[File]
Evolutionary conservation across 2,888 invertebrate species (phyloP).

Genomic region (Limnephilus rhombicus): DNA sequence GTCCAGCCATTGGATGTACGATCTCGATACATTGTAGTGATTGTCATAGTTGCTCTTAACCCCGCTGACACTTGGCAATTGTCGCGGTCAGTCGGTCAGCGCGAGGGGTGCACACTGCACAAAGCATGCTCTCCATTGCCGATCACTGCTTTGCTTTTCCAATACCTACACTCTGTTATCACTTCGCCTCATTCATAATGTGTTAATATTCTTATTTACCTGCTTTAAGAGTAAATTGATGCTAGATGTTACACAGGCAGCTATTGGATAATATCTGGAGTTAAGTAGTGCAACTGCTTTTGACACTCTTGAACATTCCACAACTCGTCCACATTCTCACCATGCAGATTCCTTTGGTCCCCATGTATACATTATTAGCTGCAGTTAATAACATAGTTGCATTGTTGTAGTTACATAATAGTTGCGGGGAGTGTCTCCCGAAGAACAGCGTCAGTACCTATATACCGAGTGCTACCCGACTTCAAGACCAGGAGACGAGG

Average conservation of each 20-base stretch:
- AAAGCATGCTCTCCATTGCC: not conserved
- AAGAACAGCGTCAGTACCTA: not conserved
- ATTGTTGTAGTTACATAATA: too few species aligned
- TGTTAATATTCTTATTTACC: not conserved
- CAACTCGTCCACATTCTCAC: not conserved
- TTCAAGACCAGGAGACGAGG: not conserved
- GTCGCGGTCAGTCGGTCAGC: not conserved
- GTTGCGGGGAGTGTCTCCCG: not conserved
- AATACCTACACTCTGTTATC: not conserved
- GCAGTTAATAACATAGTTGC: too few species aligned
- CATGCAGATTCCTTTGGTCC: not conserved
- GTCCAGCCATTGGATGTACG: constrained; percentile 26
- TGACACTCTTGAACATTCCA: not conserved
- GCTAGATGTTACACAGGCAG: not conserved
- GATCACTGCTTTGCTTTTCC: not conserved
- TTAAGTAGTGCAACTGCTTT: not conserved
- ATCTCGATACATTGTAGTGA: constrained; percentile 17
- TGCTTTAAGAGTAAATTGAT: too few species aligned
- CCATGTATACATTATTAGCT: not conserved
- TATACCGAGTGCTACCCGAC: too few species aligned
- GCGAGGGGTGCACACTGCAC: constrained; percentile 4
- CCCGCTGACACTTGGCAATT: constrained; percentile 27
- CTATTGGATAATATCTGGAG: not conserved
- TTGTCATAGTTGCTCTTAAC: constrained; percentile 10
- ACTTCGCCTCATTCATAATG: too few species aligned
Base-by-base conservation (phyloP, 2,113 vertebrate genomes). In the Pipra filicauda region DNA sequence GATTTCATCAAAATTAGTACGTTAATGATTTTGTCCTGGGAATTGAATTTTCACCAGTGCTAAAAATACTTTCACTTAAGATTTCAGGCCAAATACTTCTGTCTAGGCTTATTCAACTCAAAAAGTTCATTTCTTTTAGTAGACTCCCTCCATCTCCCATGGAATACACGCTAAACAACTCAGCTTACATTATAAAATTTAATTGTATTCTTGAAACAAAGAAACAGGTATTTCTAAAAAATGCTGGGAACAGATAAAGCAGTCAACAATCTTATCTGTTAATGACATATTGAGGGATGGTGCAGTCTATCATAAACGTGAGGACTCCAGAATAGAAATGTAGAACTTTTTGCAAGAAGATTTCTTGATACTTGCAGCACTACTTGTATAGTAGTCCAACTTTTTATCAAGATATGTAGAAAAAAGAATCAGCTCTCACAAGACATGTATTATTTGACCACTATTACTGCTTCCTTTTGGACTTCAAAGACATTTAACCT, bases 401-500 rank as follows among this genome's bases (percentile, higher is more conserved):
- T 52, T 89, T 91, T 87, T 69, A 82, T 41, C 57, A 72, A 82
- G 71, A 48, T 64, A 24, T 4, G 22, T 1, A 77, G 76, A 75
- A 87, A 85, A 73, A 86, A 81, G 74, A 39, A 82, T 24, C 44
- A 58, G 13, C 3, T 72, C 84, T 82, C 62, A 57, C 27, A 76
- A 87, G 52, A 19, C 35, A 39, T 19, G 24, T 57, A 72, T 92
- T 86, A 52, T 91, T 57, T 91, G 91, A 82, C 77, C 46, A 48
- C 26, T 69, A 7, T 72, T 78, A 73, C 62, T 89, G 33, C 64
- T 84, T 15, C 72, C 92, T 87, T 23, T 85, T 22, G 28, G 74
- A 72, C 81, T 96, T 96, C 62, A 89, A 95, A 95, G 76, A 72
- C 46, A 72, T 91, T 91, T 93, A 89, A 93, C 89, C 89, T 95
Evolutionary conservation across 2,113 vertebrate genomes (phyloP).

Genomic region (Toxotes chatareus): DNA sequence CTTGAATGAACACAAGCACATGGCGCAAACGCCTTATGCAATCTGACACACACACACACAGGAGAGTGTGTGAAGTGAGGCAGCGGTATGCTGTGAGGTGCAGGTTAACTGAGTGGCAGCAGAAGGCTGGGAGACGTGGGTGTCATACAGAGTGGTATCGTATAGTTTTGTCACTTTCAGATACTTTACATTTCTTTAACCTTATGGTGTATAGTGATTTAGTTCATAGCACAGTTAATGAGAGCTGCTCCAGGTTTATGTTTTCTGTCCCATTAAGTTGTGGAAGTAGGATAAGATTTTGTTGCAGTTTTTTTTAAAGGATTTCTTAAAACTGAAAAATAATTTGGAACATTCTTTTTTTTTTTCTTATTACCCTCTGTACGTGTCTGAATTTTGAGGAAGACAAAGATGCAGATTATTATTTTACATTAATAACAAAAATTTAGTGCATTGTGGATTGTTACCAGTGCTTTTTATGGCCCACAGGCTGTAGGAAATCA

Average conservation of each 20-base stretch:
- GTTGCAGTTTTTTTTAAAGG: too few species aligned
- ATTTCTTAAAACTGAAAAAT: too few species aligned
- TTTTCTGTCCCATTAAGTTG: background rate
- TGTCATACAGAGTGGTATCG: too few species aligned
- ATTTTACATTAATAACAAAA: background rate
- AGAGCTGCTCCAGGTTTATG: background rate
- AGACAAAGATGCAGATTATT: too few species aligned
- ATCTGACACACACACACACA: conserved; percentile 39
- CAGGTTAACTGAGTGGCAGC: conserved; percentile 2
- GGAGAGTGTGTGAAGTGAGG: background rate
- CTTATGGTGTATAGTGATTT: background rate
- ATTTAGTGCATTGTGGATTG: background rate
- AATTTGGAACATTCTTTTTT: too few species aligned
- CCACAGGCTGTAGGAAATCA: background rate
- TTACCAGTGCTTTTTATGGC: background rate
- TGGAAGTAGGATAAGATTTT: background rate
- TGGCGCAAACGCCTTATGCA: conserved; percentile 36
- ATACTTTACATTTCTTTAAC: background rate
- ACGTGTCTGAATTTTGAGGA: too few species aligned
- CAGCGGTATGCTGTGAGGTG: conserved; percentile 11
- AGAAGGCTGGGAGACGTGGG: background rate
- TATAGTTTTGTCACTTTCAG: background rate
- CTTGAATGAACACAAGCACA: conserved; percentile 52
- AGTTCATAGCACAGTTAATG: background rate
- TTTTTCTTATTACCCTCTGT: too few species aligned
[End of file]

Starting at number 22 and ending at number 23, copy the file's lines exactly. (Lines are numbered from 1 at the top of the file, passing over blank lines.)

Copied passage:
- CCATGTATACATTATTAGCT: not conserved
- TATACCGAGTGCTACCCGAC: too few species aligned